Pregnancy: Quad Marker Screen

Overview

What is a quad screen?

During your pregnancy, you will see your healthcare provider every few weeks. Some visits include blood tests and other screenings to keep a close eye on your baby’s health. The quad screen, or quad marker screen, is one test you may have during your second trimester. “Quad” refers to the fact that the screening tests four factors in your blood.

The quad screen is a simple blood test that your provider may do between the 15th and 20th weeks of pregnancy. It can help your healthcare provider determine if your fetus has the marker or sign for Down syndrome and other genetic disorders.

When do I need to have the quad screen done?

Your healthcare provider will ask you if you want the quad marker screen during your second trimester. If you decide to have the screening, it will be between the 15th and 20th weeks of your pregnancy, counting from the first day of your last menstrual period. You’ll get the most accurate results between the 16th and 18th weeks.

Your healthcare provider may recommend having a quad screen if you:

  • Are 35 years or older.
  • Had a viral infection during your pregnancy.
  • Have a family history of congenital disabilities (birth defects).
  • Have been exposed to high levels of radiation.
  • Have diabetes and use insulin.
  • Used harmful medications or drugs while pregnant.

Test Details

How is the quad marker screen done, and is it safe?

The quad screen involves drawing a little blood. A lab technician gets enough of a blood sample from one of your veins to run the screen. It is safe for your baby and only requires a needle poke for the mother.

What does the quad screen check?

A quad screen checks for four things in your blood:

  • Alpha-fetoprotein (AFP): Your baby’s liver produces AFP. Levels higher than expected could mean the baby has a neural tube defect, such as spina bifida or anencephaly. But it can also mean that the pregnancy is farther along than you thought. Or you may be carrying twins. Low AFP levels could mean a higher risk of having a baby with Down syndrome.
  • Unconjugated estriol (UE): Your baby and placenta (the structure providing nutrients to your baby) produce this hormone. Low levels indicate a higher risk of having a baby with Down syndrome.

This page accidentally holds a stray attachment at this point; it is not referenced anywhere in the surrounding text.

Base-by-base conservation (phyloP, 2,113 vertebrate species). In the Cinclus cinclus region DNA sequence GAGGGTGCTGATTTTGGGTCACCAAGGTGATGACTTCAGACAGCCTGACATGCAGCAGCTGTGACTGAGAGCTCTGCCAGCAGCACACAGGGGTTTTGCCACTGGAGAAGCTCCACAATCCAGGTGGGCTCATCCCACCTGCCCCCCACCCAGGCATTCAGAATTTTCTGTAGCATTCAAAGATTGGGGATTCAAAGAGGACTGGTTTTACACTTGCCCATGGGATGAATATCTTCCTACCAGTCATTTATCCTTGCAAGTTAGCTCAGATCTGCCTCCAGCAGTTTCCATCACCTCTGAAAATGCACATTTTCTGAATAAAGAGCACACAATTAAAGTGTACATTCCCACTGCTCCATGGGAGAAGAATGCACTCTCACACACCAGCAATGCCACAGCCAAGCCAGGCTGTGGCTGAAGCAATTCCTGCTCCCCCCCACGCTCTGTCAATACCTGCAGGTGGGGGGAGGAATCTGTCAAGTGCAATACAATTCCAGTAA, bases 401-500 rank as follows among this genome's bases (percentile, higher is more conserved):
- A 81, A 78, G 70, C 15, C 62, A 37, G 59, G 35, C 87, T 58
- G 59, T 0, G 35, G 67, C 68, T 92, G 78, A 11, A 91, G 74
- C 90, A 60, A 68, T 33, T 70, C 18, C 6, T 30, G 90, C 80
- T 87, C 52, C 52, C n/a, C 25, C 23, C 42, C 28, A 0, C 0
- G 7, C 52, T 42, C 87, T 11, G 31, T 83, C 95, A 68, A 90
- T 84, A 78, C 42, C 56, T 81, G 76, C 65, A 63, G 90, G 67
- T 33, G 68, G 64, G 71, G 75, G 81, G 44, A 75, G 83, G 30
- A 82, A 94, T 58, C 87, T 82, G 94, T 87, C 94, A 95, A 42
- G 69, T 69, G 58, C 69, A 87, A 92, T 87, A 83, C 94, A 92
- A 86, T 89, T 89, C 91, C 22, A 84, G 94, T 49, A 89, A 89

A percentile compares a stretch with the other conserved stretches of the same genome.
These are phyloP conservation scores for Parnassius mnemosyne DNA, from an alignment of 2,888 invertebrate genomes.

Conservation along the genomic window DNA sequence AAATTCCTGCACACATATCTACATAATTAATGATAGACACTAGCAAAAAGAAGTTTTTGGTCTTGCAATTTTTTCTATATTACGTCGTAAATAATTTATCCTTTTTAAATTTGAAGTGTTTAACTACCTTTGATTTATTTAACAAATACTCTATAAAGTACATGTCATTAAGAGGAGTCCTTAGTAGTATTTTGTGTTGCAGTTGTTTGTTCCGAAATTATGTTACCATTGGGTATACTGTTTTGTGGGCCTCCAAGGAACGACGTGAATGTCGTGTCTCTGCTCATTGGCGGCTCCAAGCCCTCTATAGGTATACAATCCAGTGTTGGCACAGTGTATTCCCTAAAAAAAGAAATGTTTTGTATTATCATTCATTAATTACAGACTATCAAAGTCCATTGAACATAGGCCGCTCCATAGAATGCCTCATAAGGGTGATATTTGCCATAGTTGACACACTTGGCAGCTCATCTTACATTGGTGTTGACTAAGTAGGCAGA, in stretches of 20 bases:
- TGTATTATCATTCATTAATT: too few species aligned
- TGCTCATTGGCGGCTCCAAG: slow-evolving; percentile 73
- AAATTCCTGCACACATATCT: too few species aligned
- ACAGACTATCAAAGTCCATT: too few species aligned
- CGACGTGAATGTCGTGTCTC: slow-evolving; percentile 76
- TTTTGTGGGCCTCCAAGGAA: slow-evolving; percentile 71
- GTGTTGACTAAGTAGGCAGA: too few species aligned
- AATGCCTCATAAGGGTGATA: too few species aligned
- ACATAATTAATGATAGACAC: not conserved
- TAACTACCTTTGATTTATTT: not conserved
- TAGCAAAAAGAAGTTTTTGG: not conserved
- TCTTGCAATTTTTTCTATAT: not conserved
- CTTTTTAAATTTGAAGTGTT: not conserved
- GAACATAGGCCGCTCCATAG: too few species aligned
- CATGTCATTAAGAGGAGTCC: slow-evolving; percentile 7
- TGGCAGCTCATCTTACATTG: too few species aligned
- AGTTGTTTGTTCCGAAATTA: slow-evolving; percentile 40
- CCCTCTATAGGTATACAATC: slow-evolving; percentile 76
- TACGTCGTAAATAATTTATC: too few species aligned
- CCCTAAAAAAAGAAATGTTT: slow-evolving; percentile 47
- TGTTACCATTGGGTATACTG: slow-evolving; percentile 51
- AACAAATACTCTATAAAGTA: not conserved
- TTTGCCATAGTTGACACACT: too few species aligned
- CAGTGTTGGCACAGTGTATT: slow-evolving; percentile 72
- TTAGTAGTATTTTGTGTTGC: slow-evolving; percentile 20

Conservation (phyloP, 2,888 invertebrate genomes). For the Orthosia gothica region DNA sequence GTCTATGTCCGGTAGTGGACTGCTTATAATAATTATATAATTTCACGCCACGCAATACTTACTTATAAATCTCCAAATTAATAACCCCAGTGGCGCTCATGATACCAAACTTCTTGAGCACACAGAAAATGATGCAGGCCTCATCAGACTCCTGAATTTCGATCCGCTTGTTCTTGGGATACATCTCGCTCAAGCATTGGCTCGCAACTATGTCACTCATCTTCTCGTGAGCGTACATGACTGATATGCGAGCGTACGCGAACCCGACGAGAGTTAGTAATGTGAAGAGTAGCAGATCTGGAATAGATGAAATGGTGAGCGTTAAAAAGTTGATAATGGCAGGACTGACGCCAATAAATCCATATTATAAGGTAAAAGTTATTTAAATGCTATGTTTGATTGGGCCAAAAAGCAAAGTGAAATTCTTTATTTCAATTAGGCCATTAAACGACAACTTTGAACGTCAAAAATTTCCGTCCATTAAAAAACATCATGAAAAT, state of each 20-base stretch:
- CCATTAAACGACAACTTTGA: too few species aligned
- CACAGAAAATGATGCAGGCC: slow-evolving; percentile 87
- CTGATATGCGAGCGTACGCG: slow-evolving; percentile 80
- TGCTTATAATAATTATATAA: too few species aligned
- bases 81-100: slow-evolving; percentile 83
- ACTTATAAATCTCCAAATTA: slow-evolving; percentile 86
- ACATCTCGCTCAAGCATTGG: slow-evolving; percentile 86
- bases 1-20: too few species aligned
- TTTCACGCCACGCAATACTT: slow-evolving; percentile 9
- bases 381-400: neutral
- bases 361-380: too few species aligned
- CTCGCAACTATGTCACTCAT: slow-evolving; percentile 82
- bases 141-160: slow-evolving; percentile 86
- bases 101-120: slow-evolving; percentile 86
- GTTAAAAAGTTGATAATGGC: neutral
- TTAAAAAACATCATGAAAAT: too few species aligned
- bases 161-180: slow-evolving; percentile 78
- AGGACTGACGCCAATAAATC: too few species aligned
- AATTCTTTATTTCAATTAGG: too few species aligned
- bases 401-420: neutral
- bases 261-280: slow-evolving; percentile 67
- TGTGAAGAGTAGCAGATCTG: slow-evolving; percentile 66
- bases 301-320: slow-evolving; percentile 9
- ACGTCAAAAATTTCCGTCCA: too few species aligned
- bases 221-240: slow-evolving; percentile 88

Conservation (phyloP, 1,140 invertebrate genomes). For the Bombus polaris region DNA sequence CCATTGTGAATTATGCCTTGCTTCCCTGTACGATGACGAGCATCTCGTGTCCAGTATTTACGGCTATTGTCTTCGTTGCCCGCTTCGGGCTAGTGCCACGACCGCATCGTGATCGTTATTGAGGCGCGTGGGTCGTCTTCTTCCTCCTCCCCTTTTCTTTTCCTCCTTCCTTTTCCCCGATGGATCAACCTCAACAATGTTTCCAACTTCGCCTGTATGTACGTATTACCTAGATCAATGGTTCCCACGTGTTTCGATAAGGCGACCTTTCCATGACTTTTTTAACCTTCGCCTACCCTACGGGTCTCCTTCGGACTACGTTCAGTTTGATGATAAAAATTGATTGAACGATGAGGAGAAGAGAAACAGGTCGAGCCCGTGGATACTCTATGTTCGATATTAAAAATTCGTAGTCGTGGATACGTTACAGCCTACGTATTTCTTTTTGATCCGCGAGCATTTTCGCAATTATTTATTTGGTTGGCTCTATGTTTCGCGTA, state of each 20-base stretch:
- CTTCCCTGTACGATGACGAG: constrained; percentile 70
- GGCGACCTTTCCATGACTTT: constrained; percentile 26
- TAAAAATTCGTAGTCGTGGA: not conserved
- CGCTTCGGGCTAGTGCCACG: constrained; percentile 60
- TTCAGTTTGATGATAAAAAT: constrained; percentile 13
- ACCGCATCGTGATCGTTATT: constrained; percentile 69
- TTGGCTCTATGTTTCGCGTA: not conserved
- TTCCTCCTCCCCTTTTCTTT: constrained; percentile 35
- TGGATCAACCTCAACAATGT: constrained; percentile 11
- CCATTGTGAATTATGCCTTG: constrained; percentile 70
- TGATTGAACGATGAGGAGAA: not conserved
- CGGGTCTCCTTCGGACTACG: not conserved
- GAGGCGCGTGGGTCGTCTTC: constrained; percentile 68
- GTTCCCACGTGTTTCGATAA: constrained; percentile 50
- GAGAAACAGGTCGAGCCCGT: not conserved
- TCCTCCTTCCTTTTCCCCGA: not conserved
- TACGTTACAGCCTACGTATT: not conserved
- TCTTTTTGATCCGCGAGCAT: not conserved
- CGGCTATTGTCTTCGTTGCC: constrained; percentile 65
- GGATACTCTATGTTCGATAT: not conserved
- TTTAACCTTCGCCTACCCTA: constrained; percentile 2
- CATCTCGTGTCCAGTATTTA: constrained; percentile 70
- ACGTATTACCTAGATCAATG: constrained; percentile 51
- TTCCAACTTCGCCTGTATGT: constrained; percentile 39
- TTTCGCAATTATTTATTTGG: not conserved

• Human chorionic gonadotropin (hCG): The placenta makes a hormone called hCG, which the screening detects. Levels that are higher than expected could mean an increased risk of having a baby with Down syndrome.
  • Inhibin-A: Your placenta and ovaries produce this protein. The risk of having a baby with Down syndrome increases with higher-than-expected levels of this protein.

As your pregnancy goes on, the levels of these substances change. These changes alert the healthcare provider to possible genetic disorders.

It’s important to understand that the quad marker screening doesn’t mean the baby has a genetic disorder. It means the risk is higher.

Results and Follow-Up

What does a normal quad screen result mean?

A normal quad marker test result means you don’t have a higher risk for having a baby with birth defects. Your provider most likely won’t suggest additional genetic tests. No tests can guarantee a completely healthy baby or uncomplicated pregnancy.

What does an abnormal result mean?

The quad screen only checks your risk. It doesn’t tell you if your baby will have a genetic disorder. So, an abnormal result means you may need further testing. It can also mean your baby is older than you and your healthcare provider thought.

If your quad screen shows an increased risk, your healthcare provider will suggest other tests. These tests help determine if your baby has a genetic disorder. Your healthcare provider may recommend an ultrasound or amniocentesis.

Additional Details

Do I need to have a quad marker screen?

While many healthcare providers recommend the quad marker, you make the final decision. You can choose to have a screen or not. Healthcare providers strongly recommend you have it if you meet these criteria:

  • Age: Women 35 and over when the baby is due.
  • Diabetes: Women with insulin-dependent diabetes.
  • Family history: Women with a family history of congenital disabilities.
  • Previous congenital disability: Women who have had a child with a congenital disability.

A note from Cleveland Clinic

Having a baby can be an exciting time filled with a wide range of emotions. Healthcare providers understand how your pregnancy makes you feel. With good prenatal care, your provider can monitor your pregnancy to keep you and your baby safe. If you are worried about your baby’s health, talk to your healthcare provider about your concerns.

Last reviewed by a Cleveland Clinic medical professional on 11/05/2020.

References

  • American College of Obstetricians and Gynecologists. . Accessed 11/6/2020.Prenatal Genetic Screening Tests (https://www.acog.org/patient-resources/faqs/pregnancy/prenatal-genetic-screening-tests)
  • American Pregnancy Association. . Accessed 11/6/2020.Quad Screen Test (https://americanpregnancy.org/prenatal-testing/quad-screen-742)
  • Centers for Disease Control and Prevention. . Accessed 11/6/2020.Diagnosis of Birth Defects (https://www.cdc.gov/ncbddd/birthdefects/diagnosis.html)
  • Dugoff, Lorraine, et al. . Obstetrics & Gynecology. 2005 Aug; 106(2): 260-267. Accessed 11/6/2020.Quad Screen as a Predictor of Adverse Pregnancy Outcome (https://pubmed.ncbi.nlm.nih.gov/16055573/)
  • March of Dimes. . Accessed 11/6/2020.Prenatal Tests (https://www.marchofdimes.org/pregnancy/prenatal-tests.aspx)
  • Prenatal Information Research Consortium. . Accessed 11/6/2020.ACOG/SMFM Issue New Guidelines for Prenatal Genetic Screening (https://prenatalinformation.org/2020/08/25/acog-smfm-issue-new-guidelines/)

Cleveland Clinic is a non-profit academic medical center. Advertising on our site helps support our mission. We do not endorse non-Cleveland Clinic products or services. Policy